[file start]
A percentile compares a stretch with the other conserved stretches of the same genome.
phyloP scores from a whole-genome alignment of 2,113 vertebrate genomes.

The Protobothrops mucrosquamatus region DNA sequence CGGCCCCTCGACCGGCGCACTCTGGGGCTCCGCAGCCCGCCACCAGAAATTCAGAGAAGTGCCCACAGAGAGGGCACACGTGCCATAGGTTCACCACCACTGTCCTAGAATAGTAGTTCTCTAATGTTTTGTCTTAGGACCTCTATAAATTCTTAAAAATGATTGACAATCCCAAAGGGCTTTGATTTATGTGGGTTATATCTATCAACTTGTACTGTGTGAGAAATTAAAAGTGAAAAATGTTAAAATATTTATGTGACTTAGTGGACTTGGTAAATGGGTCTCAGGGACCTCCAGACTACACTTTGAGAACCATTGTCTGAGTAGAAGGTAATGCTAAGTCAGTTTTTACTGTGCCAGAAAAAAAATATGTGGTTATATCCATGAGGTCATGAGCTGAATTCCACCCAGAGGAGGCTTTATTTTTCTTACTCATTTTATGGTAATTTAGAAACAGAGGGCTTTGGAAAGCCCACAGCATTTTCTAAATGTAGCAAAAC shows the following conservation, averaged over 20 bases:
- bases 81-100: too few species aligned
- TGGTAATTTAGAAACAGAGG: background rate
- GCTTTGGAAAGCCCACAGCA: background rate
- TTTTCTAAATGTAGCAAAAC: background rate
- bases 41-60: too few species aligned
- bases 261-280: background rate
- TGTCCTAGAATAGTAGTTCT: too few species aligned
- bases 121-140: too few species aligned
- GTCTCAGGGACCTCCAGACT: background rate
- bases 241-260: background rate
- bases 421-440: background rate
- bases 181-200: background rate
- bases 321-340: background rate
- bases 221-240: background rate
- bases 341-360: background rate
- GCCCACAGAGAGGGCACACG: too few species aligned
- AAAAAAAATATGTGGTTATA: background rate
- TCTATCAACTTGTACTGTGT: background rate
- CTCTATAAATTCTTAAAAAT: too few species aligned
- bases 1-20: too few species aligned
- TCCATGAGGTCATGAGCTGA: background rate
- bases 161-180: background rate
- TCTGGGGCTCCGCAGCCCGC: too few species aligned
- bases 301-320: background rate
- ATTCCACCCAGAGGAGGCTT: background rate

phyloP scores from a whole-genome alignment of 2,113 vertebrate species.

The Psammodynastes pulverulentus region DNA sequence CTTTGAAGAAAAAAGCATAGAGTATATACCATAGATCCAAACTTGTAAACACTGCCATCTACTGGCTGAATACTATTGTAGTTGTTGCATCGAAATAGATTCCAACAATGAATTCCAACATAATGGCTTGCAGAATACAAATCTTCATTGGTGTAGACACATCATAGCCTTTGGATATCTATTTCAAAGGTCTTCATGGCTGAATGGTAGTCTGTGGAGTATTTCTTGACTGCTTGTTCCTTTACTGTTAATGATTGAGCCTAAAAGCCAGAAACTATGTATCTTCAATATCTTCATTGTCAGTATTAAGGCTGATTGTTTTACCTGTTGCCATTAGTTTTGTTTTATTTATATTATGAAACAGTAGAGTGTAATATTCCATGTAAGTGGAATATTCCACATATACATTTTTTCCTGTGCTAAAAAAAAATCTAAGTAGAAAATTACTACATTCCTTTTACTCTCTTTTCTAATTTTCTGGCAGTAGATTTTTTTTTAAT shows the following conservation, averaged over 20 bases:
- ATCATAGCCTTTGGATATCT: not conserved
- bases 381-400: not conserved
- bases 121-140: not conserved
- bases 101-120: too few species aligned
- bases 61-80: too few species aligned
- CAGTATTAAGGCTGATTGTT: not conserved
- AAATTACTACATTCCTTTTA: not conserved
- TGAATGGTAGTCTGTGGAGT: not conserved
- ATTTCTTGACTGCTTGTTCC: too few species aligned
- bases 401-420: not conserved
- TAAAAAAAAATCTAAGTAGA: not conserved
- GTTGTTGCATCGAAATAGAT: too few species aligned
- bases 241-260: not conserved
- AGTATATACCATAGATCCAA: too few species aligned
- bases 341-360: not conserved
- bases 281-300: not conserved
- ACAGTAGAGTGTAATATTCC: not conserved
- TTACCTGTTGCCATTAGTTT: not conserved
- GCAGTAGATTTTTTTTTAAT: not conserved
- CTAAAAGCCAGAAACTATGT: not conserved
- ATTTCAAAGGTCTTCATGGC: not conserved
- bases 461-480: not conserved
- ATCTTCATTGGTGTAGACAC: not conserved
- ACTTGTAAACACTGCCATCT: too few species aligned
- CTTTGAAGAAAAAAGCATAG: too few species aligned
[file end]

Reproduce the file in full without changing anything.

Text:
A percentile compares a stretch with the other conserved stretches of the same genome.
phyloP scores from a whole-genome alignment of 2,113 vertebrate genomes.

The Protobothrops mucrosquamatus region DNA sequence CGGCCCCTCGACCGGCGCACTCTGGGGCTCCGCAGCCCGCCACCAGAAATTCAGAGAAGTGCCCACAGAGAGGGCACACGTGCCATAGGTTCACCACCACTGTCCTAGAATAGTAGTTCTCTAATGTTTTGTCTTAGGACCTCTATAAATTCTTAAAAATGATTGACAATCCCAAAGGGCTTTGATTTATGTGGGTTATATCTATCAACTTGTACTGTGTGAGAAATTAAAAGTGAAAAATGTTAAAATATTTATGTGACTTAGTGGACTTGGTAAATGGGTCTCAGGGACCTCCAGACTACACTTTGAGAACCATTGTCTGAGTAGAAGGTAATGCTAAGTCAGTTTTTACTGTGCCAGAAAAAAAATATGTGGTTATATCCATGAGGTCATGAGCTGAATTCCACCCAGAGGAGGCTTTATTTTTCTTACTCATTTTATGGTAATTTAGAAACAGAGGGCTTTGGAAAGCCCACAGCATTTTCTAAATGTAGCAAAAC shows the following conservation, averaged over 20 bases:
- bases 81-100: too few species aligned
- TGGTAATTTAGAAACAGAGG: background rate
- GCTTTGGAAAGCCCACAGCA: background rate
- TTTTCTAAATGTAGCAAAAC: background rate
- bases 41-60: too few species aligned
- bases 261-280: background rate
- TGTCCTAGAATAGTAGTTCT: too few species aligned
- bases 121-140: too few species aligned
- GTCTCAGGGACCTCCAGACT: background rate
- bases 241-260: background rate
- bases 421-440: background rate
- bases 181-200: background rate
- bases 321-340: background rate
- bases 221-240: background rate
- bases 341-360: background rate
- GCCCACAGAGAGGGCACACG: too few species aligned
- AAAAAAAATATGTGGTTATA: background rate
- TCTATCAACTTGTACTGTGT: background rate
- CTCTATAAATTCTTAAAAAT: too few species aligned
- bases 1-20: too few species aligned
- TCCATGAGGTCATGAGCTGA: background rate
- bases 161-180: background rate
- TCTGGGGCTCCGCAGCCCGC: too few species aligned
- bases 301-320: background rate
- ATTCCACCCAGAGGAGGCTT: background rate

phyloP scores from a whole-genome alignment of 2,113 vertebrate species.

The Psammodynastes pulverulentus region DNA sequence CTTTGAAGAAAAAAGCATAGAGTATATACCATAGATCCAAACTTGTAAACACTGCCATCTACTGGCTGAATACTATTGTAGTTGTTGCATCGAAATAGATTCCAACAATGAATTCCAACATAATGGCTTGCAGAATACAAATCTTCATTGGTGTAGACACATCATAGCCTTTGGATATCTATTTCAAAGGTCTTCATGGCTGAATGGTAGTCTGTGGAGTATTTCTTGACTGCTTGTTCCTTTACTGTTAATGATTGAGCCTAAAAGCCAGAAACTATGTATCTTCAATATCTTCATTGTCAGTATTAAGGCTGATTGTTTTACCTGTTGCCATTAGTTTTGTTTTATTTATATTATGAAACAGTAGAGTGTAATATTCCATGTAAGTGGAATATTCCACATATACATTTTTTCCTGTGCTAAAAAAAAATCTAAGTAGAAAATTACTACATTCCTTTTACTCTCTTTTCTAATTTTCTGGCAGTAGATTTTTTTTTAAT shows the following conservation, averaged over 20 bases:
- ATCATAGCCTTTGGATATCT: not conserved
- bases 381-400: not conserved
- bases 121-140: not conserved
- bases 101-120: too few species aligned
- bases 61-80: too few species aligned
- CAGTATTAAGGCTGATTGTT: not conserved
- AAATTACTACATTCCTTTTA: not conserved
- TGAATGGTAGTCTGTGGAGT: not conserved
- ATTTCTTGACTGCTTGTTCC: too few species aligned
- bases 401-420: not conserved
- TAAAAAAAAATCTAAGTAGA: not conserved
- GTTGTTGCATCGAAATAGAT: too few species aligned
- bases 241-260: not conserved
- AGTATATACCATAGATCCAA: too few species aligned
- bases 341-360: not conserved
- bases 281-300: not conserved
- ACAGTAGAGTGTAATATTCC: not conserved
- TTACCTGTTGCCATTAGTTT: not conserved
- GCAGTAGATTTTTTTTTAAT: not conserved
- CTAAAAGCCAGAAACTATGT: not conserved
- ATTTCAAAGGTCTTCATGGC: not conserved
- bases 461-480: not conserved
- ATCTTCATTGGTGTAGACAC: not conserved
- ACTTGTAAACACTGCCATCT: too few species aligned
- CTTTGAAGAAAAAAGCATAG: too few species aligned